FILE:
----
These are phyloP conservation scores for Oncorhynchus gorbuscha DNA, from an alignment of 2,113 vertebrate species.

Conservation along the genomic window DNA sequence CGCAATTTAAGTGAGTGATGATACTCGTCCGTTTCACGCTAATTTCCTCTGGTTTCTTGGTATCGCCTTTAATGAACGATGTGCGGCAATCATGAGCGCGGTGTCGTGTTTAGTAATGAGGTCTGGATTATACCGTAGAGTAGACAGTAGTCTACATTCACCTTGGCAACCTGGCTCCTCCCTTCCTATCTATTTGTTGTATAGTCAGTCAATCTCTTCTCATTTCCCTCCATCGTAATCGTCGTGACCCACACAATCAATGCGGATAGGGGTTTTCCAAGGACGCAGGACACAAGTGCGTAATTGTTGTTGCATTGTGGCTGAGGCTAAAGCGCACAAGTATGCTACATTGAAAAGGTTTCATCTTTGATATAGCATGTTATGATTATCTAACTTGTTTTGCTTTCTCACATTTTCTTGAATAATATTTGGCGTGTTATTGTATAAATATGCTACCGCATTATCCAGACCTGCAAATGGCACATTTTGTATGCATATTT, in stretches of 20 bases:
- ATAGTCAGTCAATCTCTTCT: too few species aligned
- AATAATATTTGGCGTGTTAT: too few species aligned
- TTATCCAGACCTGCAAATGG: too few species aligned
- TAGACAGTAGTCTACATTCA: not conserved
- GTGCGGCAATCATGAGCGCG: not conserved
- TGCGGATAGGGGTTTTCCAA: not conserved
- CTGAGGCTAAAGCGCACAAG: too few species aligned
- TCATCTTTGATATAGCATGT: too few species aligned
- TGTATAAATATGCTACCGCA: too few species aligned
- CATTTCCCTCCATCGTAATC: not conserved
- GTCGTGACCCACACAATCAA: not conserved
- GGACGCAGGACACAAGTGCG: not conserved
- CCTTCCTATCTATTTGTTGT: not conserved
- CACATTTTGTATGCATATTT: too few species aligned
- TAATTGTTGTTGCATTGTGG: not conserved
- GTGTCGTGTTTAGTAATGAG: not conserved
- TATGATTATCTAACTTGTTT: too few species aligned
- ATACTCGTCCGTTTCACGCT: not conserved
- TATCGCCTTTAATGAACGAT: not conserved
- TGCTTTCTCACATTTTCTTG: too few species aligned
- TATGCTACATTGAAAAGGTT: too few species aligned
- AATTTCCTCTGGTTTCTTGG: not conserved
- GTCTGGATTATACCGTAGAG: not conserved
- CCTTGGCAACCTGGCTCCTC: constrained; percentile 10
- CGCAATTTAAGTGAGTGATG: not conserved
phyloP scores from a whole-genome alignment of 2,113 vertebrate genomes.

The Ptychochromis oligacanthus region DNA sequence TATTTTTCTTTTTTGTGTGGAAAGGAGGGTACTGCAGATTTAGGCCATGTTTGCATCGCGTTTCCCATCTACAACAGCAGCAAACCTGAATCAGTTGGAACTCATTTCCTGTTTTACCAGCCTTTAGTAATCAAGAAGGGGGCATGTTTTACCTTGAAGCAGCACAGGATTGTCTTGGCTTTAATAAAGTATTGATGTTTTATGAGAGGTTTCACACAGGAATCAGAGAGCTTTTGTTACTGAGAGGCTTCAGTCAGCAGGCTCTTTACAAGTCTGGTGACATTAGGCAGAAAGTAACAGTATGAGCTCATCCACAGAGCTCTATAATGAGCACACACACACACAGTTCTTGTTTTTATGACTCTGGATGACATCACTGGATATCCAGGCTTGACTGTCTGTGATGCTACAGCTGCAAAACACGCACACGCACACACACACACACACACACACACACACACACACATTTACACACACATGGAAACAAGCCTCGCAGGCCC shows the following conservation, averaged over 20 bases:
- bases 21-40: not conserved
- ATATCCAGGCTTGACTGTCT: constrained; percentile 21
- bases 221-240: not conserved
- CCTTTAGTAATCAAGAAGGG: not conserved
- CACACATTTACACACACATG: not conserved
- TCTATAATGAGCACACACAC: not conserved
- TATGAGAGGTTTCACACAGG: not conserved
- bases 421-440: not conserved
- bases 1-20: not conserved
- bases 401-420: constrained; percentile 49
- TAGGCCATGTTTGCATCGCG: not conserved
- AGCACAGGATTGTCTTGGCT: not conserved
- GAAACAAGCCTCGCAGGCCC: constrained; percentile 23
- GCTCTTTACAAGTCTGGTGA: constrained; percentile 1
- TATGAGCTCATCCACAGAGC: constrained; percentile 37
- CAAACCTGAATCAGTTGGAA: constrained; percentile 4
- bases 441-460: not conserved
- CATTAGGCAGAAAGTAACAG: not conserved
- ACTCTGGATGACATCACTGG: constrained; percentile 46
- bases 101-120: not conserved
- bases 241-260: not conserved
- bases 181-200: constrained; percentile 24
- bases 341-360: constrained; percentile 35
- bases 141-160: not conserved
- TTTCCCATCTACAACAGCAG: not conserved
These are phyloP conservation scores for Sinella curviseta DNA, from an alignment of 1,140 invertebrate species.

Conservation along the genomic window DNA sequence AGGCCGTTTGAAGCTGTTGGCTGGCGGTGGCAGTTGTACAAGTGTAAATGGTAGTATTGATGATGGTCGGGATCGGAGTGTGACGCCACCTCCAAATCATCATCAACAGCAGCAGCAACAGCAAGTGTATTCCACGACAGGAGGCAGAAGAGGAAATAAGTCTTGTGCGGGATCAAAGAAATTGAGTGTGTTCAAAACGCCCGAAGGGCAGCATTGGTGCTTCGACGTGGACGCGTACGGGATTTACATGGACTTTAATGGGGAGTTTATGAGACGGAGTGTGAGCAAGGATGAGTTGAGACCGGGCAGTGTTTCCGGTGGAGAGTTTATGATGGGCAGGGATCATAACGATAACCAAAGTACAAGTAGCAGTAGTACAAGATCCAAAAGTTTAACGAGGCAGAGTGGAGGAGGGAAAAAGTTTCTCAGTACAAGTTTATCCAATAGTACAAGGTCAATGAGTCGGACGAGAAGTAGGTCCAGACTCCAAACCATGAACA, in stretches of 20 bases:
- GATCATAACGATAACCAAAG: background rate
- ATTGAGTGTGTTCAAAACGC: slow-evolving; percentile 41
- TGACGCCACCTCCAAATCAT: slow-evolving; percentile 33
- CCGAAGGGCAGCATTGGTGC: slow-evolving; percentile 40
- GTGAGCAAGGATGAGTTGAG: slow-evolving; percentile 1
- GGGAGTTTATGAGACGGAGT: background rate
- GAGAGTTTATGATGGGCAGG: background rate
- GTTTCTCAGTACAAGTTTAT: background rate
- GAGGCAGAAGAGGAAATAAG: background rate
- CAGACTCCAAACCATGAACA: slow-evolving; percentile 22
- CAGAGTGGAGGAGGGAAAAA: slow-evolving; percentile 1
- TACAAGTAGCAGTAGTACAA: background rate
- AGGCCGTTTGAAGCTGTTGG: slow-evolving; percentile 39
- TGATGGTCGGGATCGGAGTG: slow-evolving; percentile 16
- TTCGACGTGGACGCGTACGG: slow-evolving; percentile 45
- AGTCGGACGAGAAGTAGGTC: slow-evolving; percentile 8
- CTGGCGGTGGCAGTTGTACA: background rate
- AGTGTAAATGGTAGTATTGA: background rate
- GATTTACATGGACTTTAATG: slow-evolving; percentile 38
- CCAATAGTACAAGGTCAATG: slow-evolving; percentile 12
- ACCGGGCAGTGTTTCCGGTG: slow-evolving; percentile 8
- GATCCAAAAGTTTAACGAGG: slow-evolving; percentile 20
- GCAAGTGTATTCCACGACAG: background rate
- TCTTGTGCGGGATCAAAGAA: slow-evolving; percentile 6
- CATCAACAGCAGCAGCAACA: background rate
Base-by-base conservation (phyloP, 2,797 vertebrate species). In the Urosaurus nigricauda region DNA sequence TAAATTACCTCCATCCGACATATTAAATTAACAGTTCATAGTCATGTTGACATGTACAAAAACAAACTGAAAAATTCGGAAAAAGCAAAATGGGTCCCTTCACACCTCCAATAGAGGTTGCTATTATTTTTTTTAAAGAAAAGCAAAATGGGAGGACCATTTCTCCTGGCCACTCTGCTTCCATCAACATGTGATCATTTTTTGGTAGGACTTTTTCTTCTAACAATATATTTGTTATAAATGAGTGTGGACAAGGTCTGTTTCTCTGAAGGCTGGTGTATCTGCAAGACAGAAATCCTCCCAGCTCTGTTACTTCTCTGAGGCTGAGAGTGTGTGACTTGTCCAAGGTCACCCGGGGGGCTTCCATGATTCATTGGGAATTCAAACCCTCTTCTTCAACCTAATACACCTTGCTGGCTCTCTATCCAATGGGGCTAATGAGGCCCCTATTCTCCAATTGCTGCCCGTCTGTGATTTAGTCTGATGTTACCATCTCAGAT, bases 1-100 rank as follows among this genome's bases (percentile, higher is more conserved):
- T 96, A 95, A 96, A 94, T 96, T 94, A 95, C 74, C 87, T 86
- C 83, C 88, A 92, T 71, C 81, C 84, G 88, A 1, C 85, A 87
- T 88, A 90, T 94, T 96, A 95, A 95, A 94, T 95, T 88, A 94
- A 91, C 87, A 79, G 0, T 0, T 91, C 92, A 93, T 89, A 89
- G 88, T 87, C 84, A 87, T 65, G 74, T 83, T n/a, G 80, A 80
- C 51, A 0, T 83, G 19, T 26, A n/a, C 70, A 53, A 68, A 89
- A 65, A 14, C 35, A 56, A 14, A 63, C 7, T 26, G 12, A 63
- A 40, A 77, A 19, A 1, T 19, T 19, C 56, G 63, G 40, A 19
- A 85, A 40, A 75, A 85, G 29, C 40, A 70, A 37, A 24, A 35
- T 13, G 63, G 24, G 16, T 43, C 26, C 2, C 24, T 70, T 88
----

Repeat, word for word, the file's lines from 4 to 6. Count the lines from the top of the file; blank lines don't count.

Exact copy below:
- AATAATATTTGGCGTGTTAT: too few species aligned
- TTATCCAGACCTGCAAATGG: too few species aligned
- TAGACAGTAGTCTACATTCA: not conserved